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Me, IRL: I'll be in Perugia next week for the International Journalism Festival (and on a panel talking about growing non-English audiences globally with very cool people from Conde Nast, the BBC and LinkedIn). If you're there and want to meet up, please let me know! Reply to this newsletter or shoot me a note, scott.lamb@gmail.com

LINKS:

HuffPost shut down its Arabic edition, HuffPost Arabi, after three years. A statement from international director Louise Roug says it was a mutual decision reached with their local partners, Intergral Media Strategies, but she didn't provide a specific reason for the shuttering. (The National)

TicToc, the 24-hour Twitter-based news service from Bloomberg, is expanding to Asia. (Mumbrella)

Business DNA is a new magazine targeting English-language readers in Afghanistan. "Security and political instability always affect everything in Afghanistan, and yet thousands of companies routinely operate here, create jobs, and generate income," says founder Murtaza Edries. "We hope to create meaningful, solutions-oriented, and positive conversations about the challenges across industries while highlighting stories from within the business community." (Nieman Lab)

The millennial-focused financial news streaming service Cheddar raised $22 million dollars in a new round of funding, and is planning to launch internationally. (Wall Street Journal)

Singapore Press Holdings, publisher of titles like Men's Health and Shape as well as a slew of newspapers across Singapore, is cutting headcount in a restructuring. (Mumbrella)

Coconuts, a BuzzFeed-ish publisher in Southeast Asia, is pivoting towards memberships. Founder Byron Perry says, "I believe this is the way forward for publishers and that not charging something might be the original sin that publishers committed." (Splice)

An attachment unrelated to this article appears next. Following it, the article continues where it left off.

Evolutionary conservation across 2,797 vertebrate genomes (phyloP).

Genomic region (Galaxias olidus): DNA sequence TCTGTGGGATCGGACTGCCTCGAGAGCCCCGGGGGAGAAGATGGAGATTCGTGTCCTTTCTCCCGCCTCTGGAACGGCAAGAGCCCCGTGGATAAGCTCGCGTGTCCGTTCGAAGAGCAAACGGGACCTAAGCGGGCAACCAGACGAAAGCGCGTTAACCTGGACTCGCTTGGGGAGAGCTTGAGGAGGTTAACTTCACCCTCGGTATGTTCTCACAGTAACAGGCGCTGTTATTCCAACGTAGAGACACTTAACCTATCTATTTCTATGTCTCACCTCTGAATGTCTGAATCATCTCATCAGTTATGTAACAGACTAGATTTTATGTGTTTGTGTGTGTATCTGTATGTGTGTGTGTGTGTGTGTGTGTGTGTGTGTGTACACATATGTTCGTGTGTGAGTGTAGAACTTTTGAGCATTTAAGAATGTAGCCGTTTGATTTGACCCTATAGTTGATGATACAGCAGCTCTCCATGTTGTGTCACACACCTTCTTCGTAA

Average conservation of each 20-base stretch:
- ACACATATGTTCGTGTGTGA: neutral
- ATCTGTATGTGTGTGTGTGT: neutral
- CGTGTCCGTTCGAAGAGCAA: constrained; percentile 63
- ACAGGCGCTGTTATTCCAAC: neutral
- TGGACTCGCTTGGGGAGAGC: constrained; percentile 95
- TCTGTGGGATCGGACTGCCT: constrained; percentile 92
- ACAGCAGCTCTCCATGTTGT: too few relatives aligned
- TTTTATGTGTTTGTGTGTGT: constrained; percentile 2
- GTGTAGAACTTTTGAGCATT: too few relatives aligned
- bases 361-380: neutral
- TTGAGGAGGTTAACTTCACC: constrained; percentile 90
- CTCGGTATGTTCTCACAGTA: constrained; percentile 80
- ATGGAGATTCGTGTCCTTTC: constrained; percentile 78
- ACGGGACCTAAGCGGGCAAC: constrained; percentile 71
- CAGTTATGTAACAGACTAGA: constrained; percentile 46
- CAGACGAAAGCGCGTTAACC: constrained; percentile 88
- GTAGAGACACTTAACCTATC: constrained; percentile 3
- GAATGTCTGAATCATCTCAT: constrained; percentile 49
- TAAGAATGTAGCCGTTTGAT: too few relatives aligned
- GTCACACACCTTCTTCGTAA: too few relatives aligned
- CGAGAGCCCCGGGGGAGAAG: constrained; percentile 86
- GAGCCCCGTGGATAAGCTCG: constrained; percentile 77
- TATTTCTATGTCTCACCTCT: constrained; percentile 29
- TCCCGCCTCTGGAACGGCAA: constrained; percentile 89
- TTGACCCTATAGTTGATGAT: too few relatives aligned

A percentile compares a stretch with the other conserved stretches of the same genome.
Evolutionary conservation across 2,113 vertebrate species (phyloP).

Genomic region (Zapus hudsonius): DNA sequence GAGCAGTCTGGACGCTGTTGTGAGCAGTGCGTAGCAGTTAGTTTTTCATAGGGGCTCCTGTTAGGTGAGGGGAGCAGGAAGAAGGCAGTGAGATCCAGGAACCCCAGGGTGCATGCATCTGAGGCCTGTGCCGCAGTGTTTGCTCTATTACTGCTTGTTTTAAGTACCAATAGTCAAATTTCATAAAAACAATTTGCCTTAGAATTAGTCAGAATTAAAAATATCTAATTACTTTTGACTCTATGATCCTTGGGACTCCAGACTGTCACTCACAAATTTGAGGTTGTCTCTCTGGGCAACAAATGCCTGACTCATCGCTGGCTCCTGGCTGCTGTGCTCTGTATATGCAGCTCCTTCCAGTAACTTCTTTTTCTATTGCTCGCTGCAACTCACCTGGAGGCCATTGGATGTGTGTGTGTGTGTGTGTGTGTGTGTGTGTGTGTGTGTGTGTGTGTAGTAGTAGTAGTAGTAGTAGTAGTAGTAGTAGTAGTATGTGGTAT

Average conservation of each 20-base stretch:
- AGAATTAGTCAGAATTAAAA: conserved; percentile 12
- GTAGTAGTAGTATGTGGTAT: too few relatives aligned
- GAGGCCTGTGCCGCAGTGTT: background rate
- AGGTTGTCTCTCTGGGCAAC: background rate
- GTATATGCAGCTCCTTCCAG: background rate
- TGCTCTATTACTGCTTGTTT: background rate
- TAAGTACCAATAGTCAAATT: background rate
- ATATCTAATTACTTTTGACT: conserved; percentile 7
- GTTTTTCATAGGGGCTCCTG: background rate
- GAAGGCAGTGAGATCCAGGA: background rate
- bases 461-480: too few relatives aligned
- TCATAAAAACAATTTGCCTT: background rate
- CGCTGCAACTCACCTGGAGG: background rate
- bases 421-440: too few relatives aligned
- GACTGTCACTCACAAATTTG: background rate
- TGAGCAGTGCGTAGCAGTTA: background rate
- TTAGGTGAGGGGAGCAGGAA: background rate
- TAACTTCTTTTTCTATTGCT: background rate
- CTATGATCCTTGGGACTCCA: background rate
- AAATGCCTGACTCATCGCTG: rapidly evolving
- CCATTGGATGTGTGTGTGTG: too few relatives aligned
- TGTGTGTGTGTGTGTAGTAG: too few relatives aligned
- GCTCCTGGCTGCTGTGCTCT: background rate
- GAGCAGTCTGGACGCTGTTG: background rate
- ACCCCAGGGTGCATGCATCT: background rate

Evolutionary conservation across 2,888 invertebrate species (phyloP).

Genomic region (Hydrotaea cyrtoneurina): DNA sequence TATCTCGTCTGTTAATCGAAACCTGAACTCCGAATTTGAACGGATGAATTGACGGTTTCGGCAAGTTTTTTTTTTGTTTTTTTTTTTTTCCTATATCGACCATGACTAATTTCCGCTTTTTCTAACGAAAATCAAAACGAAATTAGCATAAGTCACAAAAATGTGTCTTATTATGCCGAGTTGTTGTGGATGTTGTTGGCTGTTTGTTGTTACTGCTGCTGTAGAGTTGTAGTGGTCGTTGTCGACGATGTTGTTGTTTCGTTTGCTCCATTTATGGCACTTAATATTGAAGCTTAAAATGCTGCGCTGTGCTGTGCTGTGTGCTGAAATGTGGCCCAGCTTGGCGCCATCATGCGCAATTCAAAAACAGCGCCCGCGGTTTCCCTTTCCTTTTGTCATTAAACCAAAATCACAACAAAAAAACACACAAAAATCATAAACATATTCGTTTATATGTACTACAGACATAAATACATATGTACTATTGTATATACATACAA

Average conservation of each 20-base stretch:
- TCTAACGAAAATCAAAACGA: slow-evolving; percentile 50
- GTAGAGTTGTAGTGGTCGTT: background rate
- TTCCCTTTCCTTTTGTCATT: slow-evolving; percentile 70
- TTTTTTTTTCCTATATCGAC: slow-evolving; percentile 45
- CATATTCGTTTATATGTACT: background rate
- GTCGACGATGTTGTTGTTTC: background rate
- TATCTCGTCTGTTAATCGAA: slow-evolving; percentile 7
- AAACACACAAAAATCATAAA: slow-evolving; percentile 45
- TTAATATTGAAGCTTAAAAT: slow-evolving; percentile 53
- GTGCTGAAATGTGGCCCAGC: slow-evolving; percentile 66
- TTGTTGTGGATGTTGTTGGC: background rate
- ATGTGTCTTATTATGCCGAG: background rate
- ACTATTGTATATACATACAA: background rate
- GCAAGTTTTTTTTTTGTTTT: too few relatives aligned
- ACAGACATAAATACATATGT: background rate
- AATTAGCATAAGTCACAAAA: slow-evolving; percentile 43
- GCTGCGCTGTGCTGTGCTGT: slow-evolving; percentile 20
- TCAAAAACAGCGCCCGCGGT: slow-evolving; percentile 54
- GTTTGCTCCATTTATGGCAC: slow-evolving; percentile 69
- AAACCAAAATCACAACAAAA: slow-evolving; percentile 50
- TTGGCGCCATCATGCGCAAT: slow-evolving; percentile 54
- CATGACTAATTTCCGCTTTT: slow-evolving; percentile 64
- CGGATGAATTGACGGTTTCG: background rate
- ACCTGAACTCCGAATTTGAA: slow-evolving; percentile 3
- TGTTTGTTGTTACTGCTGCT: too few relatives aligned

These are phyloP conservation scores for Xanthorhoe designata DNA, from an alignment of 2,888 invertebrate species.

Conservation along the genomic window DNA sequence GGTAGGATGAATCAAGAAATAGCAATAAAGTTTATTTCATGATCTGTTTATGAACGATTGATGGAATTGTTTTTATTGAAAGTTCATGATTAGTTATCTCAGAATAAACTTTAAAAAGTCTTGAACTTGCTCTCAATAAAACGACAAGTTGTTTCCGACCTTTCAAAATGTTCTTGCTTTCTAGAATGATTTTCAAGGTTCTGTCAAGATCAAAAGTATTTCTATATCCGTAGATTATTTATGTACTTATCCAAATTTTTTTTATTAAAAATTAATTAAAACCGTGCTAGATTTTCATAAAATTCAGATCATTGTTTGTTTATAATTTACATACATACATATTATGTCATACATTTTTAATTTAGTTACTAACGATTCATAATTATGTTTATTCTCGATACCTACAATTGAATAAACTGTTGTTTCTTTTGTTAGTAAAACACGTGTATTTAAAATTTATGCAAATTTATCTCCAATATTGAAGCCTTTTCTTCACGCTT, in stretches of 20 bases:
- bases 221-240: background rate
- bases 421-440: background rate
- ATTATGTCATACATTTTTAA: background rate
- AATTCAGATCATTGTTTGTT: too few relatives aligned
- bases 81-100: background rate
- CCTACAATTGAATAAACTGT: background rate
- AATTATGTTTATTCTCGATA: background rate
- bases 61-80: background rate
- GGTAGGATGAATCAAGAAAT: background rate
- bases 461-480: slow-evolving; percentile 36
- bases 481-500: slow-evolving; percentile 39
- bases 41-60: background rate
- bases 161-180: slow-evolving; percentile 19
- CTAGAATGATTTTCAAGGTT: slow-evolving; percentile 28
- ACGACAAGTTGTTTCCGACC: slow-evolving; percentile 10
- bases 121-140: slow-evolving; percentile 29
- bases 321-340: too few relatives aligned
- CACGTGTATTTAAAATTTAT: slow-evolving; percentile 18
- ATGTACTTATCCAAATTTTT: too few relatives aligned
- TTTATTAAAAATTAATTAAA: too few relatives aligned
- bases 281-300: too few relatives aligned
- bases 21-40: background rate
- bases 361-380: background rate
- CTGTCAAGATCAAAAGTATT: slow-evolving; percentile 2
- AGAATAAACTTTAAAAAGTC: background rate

China's new ban on VPNs went into effect on April 1. It may leave foreign businesses with no choice but to start using one of three government-sanctioned VPNs or give up on essential web services they need to run their operations. (Nikkei)

In India, Vice is being accused of caving in to pressure after reportedly killing a story on a political activist connected to the ruling party who is gay. The writer of the story resigned after it was spiked, and reports from inside Vice India paint a picture of a news organization playing it safe to avoid offending those in power. (The Wire)

And it looks as if India will have over 500 million mobile internet users by the end of 2018. ! (Bloomberg/Quint)

CHART:

Growing global digital ad spend: The digital ad economy looks rosy for the foreseeable future, with a huge amount of growth forecast in both the U.S. and China, but also a lot of positive growth in Southeast Asia. (Axios)
i18n:
A semi-regular roundup of links, images and other HTML of note about trends and ideas in global digital media, put together by Scott Lamb.

About the name:
i18n is a numeronym, per Wikipedia, "where 18 stands for the number of letters between the first i and the last n in the word 'internationalization.'"
 
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